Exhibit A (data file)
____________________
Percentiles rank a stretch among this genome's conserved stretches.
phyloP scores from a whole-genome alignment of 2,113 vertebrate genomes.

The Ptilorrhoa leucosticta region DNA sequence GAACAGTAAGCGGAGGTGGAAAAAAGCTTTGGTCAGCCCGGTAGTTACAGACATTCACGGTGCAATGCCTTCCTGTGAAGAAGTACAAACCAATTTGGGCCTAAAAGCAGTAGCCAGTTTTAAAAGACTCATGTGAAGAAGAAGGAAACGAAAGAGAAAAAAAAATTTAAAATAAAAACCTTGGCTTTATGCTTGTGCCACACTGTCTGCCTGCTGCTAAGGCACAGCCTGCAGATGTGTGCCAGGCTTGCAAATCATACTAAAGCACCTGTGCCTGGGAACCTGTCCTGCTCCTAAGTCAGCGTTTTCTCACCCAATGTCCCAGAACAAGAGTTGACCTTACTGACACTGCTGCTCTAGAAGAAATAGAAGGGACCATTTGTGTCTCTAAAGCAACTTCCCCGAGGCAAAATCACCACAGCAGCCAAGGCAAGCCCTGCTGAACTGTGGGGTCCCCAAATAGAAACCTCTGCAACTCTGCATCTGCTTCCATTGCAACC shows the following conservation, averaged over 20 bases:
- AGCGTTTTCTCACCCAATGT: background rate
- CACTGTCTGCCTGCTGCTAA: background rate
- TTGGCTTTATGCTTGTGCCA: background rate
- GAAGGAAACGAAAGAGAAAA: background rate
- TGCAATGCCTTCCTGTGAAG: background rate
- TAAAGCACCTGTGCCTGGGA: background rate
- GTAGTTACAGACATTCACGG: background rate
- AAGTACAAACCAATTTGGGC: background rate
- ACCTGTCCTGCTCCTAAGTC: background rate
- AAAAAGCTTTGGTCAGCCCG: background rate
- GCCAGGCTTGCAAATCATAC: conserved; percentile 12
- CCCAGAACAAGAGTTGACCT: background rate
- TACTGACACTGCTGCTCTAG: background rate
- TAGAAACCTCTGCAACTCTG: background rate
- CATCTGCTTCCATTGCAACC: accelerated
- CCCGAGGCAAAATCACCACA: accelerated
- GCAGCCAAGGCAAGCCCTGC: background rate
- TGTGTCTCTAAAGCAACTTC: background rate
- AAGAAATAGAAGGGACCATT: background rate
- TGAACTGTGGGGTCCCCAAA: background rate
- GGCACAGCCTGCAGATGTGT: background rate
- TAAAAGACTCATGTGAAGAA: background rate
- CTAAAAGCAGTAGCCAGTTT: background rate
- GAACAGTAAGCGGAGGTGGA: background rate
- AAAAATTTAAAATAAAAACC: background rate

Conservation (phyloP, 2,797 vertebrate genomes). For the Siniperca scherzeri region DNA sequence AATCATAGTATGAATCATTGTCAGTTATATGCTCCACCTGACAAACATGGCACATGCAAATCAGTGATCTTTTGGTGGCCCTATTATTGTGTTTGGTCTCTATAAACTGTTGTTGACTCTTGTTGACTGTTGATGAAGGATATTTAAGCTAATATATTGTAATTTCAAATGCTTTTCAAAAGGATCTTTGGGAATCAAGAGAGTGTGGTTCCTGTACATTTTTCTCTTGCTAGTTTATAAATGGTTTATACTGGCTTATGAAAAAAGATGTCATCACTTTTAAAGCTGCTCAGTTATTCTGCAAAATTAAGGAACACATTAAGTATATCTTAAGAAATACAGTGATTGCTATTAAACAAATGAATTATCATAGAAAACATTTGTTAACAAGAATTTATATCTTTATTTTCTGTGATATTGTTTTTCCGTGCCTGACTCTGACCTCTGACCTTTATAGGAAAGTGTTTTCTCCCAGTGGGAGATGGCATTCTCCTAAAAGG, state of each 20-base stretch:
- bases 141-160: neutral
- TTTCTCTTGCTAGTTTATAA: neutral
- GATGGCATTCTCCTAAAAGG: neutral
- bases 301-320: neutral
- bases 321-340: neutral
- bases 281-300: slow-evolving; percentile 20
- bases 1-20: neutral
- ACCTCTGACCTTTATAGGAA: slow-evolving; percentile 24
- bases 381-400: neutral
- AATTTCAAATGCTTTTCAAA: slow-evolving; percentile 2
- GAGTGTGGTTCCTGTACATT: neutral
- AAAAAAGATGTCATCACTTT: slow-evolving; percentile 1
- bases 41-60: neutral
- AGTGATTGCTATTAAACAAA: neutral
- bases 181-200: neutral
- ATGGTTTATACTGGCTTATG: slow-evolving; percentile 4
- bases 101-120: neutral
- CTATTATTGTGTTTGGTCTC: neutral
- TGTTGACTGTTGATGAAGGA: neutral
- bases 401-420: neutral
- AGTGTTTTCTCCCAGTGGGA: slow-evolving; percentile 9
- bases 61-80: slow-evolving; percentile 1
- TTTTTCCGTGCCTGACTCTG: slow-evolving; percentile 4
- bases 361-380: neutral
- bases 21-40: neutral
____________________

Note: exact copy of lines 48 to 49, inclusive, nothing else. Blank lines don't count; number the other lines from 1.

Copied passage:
- TGTTGACTGTTGATGAAGGA: neutral
- bases 401-420: neutral